What does the scale above mean to you as a skier or snowboarder in the Gulmarg backcountry? Remember, this advisory is for the Gulmarg backcountry, which means the terrain that is outside of Gulmarg Ski Area. The red areas in the photo below are the Gulmarg backcountry, and the green area is Gulmarg Ski Area. This advisory does not apply to the green zone ski area. Read more here.
For ski area updates during the day please join Gulmarg Avalanche Advisory page on Facebook: http://bit.ly/2jowwOM.
25 February 2017 – Avalanche danger in the Alpine (above 3000 meters) is Moderate (2) today. Natural avalanches unlikely, human triggered avalanches possible. Avalanche danger at Treeline (2500m-3000m) and Below Treeline (<2500m) is Low (1). Natural and human triggered avalanches unlikely. Watch out for unstable snow on isolated terrain features at Treeline and Below Treeline, especially in shady North-facing steep terrain. Reactive small wind-slabs exist beneath ridgetops and in mid-slope isolated terrain features on Northerly aspects above 3000 meters. It should be mentioned that large deep wind slabs are still sitting in almost all of the start zones of the large North/Northeast facing backcountry bowls of Mount Apharwat. You could trigger one of these slabs today. Choose terrain wisely. Avoid skiing and riding beneath cornices or jumping off of cornices and shock loading the slope at the top of massive start zones today. Avalanche danger is Moderate (2) on all aspects above 3000 meters due to wind depositing small slabs on all aspects. The wind has prevailed from the South/Southwest in past days yet the landscape channels snow transport and slabs can be present even on South aspects. Look closely, choose wisely. Active transport of snow into the tops of North facing backcountry bowls was observed yesterday afternoon.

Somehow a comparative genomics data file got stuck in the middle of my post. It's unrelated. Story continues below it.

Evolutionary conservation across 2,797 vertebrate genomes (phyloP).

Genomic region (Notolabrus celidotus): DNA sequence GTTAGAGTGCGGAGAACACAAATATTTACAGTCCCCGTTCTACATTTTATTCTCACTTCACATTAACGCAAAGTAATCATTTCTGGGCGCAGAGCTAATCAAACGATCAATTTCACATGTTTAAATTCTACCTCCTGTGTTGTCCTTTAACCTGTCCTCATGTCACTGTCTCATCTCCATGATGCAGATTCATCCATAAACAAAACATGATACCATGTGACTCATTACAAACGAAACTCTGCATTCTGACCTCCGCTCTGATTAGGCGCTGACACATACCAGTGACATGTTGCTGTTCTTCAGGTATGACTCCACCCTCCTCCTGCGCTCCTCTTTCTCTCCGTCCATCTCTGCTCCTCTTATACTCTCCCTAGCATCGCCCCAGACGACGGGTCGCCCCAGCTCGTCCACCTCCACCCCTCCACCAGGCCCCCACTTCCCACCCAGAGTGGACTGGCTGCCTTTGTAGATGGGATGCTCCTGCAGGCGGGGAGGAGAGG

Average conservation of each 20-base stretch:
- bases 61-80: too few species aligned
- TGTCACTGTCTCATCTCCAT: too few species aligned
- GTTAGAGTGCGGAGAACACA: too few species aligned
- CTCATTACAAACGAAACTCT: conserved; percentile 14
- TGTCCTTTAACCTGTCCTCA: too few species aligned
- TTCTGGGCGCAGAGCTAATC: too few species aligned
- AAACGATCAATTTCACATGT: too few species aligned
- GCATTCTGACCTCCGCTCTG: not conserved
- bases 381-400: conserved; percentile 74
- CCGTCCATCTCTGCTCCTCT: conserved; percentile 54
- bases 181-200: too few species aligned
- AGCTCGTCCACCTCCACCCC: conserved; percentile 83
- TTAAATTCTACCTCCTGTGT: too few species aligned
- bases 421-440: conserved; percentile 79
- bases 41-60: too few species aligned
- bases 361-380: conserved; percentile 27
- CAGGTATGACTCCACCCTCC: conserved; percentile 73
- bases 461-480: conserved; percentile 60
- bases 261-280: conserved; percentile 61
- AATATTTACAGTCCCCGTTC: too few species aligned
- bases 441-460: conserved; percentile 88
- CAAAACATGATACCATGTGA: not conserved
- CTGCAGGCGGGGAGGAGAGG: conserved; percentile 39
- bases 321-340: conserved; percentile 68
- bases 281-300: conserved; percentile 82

http://www.deepsnowsafety.org/index.php/. We now have enough snow in the conifer forests for skiers and riders to get trapped in tree wells. Read more about this phenomenon in the link above. It causes several fatalities each year in other ski regions of the globe.
Release of a cohesive layer of snow (a slab) formed by the wind. Wind typically transports snow from the upwind sides of terrain features and deposits snow on the downwind side. Wind slabs are often smooth and rounded and sometimes sound hollow, and can range from soft to hard. Wind slabs that form over a persistent weak layer (surface hoar, depth hoar, or near-surface facets) may be termed Persistent Slabs or may develop into Persistent Slabs. Wind Slabs form in specific areas, and are confined to lee and cross-loaded terrain features. They can be avoided by sticking to sheltered or wind-scoured areas.
Ski Area Timings (25 February 2017)
Phase 1 – 8:15am – 4:30pm (last cabin 4:15pm) Phase 2 – 8:45am – 4:00pm (last cabin at 3:45pm)*
Chair Lift* – 8:45am – 4:00pm (last chair at 3:45pm)
Beacon TrainingToday there are (1) beacons buried on Merry Shoulder today. The beacon training area here in Gulmarg is located on Merry Shoulder. The orange dot (see photo below) indicates where a red flag is next to a large birch tree. This is the “point last seen”. Start your search here. We have one, two, and three beacons buried here daily. Please do not dig up the beacons, simply cycle through your Primary (signal) search, Secondary (flux line) search, Pinpoint search, and then Probing. A probe strike indicates the end of your search. If you’re interested in learning more, please come by Gulmarg Ski Patrol base at the bottom of the chair lift.
Next avalanche talk is Tuesday, 28 February 2017 at 7:30pm at Pine Palace Resort. Pine Palace Resort is located in Gulmarg meadow. Talks will continue every Tuesday night at 7:30 pm through 28 March, 2017.